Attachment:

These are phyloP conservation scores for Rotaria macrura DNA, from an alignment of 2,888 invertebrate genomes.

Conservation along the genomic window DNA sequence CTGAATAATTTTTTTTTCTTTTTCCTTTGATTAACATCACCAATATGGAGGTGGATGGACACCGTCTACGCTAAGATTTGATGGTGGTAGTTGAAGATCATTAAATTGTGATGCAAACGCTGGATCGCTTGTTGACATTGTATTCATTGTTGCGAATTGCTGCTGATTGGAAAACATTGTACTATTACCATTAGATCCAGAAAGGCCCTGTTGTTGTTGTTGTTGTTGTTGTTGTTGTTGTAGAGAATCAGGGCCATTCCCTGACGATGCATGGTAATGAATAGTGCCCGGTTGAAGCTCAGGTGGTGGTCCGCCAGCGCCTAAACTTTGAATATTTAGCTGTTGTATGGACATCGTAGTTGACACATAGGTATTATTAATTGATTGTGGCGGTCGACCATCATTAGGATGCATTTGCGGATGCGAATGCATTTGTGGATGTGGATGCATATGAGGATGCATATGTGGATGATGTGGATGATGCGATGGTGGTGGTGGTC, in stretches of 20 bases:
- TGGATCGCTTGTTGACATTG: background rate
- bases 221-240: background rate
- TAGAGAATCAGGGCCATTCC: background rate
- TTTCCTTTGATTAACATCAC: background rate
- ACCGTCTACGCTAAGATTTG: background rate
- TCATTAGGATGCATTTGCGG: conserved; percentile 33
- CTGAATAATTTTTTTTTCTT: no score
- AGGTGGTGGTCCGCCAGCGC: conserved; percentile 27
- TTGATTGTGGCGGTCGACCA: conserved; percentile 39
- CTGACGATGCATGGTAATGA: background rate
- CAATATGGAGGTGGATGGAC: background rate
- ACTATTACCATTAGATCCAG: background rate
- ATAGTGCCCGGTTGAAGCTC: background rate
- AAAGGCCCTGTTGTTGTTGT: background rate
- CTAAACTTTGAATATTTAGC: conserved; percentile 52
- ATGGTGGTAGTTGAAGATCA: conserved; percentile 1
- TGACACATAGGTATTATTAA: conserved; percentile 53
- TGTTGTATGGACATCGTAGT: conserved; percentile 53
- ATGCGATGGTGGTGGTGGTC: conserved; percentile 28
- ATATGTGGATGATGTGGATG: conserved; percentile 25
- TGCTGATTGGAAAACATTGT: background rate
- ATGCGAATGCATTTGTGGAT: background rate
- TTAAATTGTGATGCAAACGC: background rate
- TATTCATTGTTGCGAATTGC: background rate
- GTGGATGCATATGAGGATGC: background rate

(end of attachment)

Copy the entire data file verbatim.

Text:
These are phyloP conservation scores for Rotaria macrura DNA, from an alignment of 2,888 invertebrate genomes.

Conservation along the genomic window DNA sequence CTGAATAATTTTTTTTTCTTTTTCCTTTGATTAACATCACCAATATGGAGGTGGATGGACACCGTCTACGCTAAGATTTGATGGTGGTAGTTGAAGATCATTAAATTGTGATGCAAACGCTGGATCGCTTGTTGACATTGTATTCATTGTTGCGAATTGCTGCTGATTGGAAAACATTGTACTATTACCATTAGATCCAGAAAGGCCCTGTTGTTGTTGTTGTTGTTGTTGTTGTTGTTGTAGAGAATCAGGGCCATTCCCTGACGATGCATGGTAATGAATAGTGCCCGGTTGAAGCTCAGGTGGTGGTCCGCCAGCGCCTAAACTTTGAATATTTAGCTGTTGTATGGACATCGTAGTTGACACATAGGTATTATTAATTGATTGTGGCGGTCGACCATCATTAGGATGCATTTGCGGATGCGAATGCATTTGTGGATGTGGATGCATATGAGGATGCATATGTGGATGATGTGGATGATGCGATGGTGGTGGTGGTC, in stretches of 20 bases:
- TGGATCGCTTGTTGACATTG: background rate
- bases 221-240: background rate
- TAGAGAATCAGGGCCATTCC: background rate
- TTTCCTTTGATTAACATCAC: background rate
- ACCGTCTACGCTAAGATTTG: background rate
- TCATTAGGATGCATTTGCGG: conserved; percentile 33
- CTGAATAATTTTTTTTTCTT: no score
- AGGTGGTGGTCCGCCAGCGC: conserved; percentile 27
- TTGATTGTGGCGGTCGACCA: conserved; percentile 39
- CTGACGATGCATGGTAATGA: background rate
- CAATATGGAGGTGGATGGAC: background rate
- ACTATTACCATTAGATCCAG: background rate
- ATAGTGCCCGGTTGAAGCTC: background rate
- AAAGGCCCTGTTGTTGTTGT: background rate
- CTAAACTTTGAATATTTAGC: conserved; percentile 52
- ATGGTGGTAGTTGAAGATCA: conserved; percentile 1
- TGACACATAGGTATTATTAA: conserved; percentile 53
- TGTTGTATGGACATCGTAGT: conserved; percentile 53
- ATGCGATGGTGGTGGTGGTC: conserved; percentile 28
- ATATGTGGATGATGTGGATG: conserved; percentile 25
- TGCTGATTGGAAAACATTGT: background rate
- ATGCGAATGCATTTGTGGAT: background rate
- TTAAATTGTGATGCAAACGC: background rate
- TATTCATTGTTGCGAATTGC: background rate
- GTGGATGCATATGAGGATGC: background rate